Agents choose a plan of action by comparing its possible outcomes against the outcomes of other plans. Bayesian theory suggests that the basis for such comparisons is expected loss with a single probability distribution. Quasi-Bayesian theory, as axiomatized by Giron and Rios [Giron and Rios1980], also relies on expected loss, but uses a convex set of probability distributions to represent the agent's beliefs. Many scholars agree that assuming an agent uses a single probability distribution is too restrictive [Breese and Fertig1991, Levi1980, Shafer1987]. But there has been little agreement on how to make decisions with several distributions; many seem to think that theories with several distributions will always lead to intractable decision making problems.

Recently, great attention has been given to Robust Bayesian Statistics,
which uses Quasi-Bayesian
sets of distributions to represent imprecision of subjective
probability assessments [Berger1985, Walley1991]. A *robust*
decision is one that can be safely taken despite the imprecision in the
probability assessments; a *non-robust* decision is one that may
produce wildly different results depending on the adopted distribution.

In this paper, we explore a Quasi-Bayesian approach to plan generation. Generating a plan means enumerating the actions to be taken and providing information about the robustness of the actions. Our approach puts less emphasis on the search for unique ``best'' decisions than the usual Bayesian approach. Essentially, the agent is required to choose admissible decisions and to monitor and report robustness of these decisions. We clarify the terms involved in this requirement in sections 2 and 3.

The central point of this work can be expressed by a short fable. Suppose two archers try to hit a target (Figure 1).

**Figure:** The Archers Fable

The first archer, a Bayesian, considers that hitting the center of the target
is the only satisfactory result and orders a new, expensive bow. But the
judge only detects if an archer hits the hatched region. If both archers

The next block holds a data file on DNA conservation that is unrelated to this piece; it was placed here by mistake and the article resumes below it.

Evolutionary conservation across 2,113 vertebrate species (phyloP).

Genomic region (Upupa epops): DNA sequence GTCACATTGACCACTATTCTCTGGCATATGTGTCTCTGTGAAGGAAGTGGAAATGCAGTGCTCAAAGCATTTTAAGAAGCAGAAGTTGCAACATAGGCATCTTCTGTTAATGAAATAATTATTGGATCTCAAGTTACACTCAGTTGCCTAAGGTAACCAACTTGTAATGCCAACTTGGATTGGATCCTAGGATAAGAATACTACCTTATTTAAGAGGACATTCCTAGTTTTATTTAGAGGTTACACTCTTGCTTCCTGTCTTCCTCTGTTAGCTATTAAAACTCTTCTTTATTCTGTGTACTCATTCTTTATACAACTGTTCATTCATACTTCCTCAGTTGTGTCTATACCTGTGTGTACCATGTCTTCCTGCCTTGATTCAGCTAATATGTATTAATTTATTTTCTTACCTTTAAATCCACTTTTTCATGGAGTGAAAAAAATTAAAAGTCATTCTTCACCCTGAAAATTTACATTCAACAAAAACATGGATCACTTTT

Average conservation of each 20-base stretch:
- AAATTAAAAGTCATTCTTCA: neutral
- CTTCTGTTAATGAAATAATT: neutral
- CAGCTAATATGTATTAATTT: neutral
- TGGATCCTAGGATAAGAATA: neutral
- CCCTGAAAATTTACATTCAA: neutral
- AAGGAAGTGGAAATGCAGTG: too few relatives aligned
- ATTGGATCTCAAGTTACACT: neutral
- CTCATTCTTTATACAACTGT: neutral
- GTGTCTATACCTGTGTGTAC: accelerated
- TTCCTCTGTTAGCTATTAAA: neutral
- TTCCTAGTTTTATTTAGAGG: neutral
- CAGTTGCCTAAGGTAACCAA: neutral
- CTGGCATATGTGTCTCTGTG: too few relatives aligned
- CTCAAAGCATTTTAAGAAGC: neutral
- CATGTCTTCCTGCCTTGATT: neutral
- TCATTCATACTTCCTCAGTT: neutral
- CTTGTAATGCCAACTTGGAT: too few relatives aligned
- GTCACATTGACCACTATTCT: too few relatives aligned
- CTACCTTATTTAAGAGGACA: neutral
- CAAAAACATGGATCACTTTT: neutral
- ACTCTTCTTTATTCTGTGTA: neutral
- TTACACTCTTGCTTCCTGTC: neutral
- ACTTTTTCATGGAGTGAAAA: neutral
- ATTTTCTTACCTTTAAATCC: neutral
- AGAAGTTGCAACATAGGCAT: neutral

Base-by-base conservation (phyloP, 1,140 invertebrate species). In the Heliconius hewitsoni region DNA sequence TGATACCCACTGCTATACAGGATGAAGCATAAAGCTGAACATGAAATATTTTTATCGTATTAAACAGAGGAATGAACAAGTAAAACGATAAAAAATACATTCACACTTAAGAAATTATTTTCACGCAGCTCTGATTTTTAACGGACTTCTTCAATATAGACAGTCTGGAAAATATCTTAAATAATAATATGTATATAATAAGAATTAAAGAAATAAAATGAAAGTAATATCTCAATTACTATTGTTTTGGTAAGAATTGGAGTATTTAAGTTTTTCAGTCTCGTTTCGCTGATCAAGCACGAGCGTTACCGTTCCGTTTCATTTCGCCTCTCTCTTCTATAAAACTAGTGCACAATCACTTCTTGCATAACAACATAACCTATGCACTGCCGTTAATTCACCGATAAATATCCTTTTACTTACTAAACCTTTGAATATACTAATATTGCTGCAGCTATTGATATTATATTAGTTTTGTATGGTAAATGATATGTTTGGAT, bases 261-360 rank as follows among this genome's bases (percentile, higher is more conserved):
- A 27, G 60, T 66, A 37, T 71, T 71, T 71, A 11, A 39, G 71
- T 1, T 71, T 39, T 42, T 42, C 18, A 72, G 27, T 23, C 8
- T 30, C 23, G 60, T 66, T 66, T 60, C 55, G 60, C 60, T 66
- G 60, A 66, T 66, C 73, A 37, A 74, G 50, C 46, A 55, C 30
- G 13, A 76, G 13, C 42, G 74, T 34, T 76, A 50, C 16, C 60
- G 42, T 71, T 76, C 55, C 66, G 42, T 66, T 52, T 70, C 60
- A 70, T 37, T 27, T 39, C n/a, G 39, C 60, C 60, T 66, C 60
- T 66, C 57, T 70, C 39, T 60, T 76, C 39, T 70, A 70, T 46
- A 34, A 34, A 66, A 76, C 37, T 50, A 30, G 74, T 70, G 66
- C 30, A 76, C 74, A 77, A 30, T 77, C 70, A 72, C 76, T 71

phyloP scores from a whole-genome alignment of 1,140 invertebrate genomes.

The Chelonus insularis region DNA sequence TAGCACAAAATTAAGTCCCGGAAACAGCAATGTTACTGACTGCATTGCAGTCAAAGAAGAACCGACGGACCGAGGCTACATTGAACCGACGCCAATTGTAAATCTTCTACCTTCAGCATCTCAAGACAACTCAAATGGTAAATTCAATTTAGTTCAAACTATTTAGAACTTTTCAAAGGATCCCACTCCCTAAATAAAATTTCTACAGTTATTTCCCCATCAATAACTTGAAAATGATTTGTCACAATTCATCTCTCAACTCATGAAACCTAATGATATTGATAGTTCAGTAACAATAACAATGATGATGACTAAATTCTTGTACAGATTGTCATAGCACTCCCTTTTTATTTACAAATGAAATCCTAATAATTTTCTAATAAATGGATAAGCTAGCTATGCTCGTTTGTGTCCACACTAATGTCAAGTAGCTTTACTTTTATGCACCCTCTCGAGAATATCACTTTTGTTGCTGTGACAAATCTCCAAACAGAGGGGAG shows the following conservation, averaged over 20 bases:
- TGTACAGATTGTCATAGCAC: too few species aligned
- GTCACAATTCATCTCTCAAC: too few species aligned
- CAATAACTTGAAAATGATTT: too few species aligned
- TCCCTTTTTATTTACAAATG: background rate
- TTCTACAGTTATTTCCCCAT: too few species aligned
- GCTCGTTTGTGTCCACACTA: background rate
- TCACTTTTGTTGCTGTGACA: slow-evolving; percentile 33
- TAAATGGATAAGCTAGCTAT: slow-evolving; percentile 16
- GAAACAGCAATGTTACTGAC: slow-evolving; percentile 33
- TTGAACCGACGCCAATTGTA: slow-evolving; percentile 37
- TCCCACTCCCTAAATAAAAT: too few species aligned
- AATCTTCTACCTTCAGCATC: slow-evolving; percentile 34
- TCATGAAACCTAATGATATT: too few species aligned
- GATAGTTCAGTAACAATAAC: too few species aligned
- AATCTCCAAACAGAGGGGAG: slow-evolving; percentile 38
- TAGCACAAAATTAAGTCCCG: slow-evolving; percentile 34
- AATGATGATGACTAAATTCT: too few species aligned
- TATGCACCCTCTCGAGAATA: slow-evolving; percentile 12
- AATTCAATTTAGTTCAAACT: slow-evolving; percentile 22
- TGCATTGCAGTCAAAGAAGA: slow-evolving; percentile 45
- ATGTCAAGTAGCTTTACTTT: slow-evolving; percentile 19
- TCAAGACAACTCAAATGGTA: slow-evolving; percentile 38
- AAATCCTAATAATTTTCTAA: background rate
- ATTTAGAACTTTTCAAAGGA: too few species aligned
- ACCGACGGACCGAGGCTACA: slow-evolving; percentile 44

hit the hatched region, the judge considers them tied and calls other
procedures to solve the dispute. That does not prevent the Bayesian
archer from trying to hit the center.
The second archer, a New Quasi-Bayesian archer, tries simply to
reach the hatched circle with a cheap bow. The New Quasi-Bayesian strategy
seems wiser *given the lack of precision of the target*.

Our main contribution is to show that the Archers Fable can be formalized
for the *planning to observe* problem. The analogy here is that a point in
the target corresponds to a distribution: the Bayesian agent has one, the
Quasi-Bayesian agent has many. The Bayesian seeks an answer to the question,
how to create an optimal sequence of actions? Such a question is very demading
computationally. The Quasi-Bayesian is attentive to the limitations of
real probability assessments and seeks an answer to the question, how
to create a sequence of admissible actions and quantify the robustness of
such actions? The surprising result is that we can answer the latter question
without examining the full solution for the former question.
To illustrate the details of our solution, we apply it to the
*planning to observe* problem for material classification with
a robotic probe.

Sun Jul 14 18:32:36 EDT 1996